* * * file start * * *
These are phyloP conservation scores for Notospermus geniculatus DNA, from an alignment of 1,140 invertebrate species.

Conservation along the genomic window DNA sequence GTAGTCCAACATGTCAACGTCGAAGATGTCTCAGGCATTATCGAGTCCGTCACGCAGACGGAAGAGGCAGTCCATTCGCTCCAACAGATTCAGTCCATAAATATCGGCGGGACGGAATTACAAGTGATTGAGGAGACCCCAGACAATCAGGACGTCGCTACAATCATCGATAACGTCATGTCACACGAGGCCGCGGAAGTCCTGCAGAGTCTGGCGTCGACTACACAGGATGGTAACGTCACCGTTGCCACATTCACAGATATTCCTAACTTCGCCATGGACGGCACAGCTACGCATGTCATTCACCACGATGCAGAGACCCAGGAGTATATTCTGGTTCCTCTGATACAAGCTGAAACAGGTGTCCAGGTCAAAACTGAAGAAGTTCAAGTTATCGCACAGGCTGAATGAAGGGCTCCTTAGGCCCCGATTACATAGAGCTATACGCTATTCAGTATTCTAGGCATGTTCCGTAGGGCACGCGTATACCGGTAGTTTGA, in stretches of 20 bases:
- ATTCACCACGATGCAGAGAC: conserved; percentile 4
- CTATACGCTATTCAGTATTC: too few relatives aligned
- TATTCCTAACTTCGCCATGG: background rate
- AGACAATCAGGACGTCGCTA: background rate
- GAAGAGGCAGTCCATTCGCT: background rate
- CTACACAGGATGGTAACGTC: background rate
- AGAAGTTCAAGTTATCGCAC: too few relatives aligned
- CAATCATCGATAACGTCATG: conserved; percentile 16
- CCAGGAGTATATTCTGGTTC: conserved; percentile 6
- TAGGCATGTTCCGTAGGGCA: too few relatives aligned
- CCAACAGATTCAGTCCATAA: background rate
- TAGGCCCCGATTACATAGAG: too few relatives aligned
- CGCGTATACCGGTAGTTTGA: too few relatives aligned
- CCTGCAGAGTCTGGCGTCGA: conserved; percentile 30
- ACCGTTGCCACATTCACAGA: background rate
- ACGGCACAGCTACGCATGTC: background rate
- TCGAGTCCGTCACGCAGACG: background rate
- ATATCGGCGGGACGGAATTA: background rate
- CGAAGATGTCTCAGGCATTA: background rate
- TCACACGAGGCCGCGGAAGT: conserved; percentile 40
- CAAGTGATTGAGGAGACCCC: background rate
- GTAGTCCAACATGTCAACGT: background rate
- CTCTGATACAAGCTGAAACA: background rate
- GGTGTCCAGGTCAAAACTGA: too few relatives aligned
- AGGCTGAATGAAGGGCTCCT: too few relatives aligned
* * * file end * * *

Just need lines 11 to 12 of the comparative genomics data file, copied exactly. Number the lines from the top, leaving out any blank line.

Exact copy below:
- CCAGGAGTATATTCTGGTTC: conserved; percentile 6
- TAGGCATGTTCCGTAGGGCA: too few relatives aligned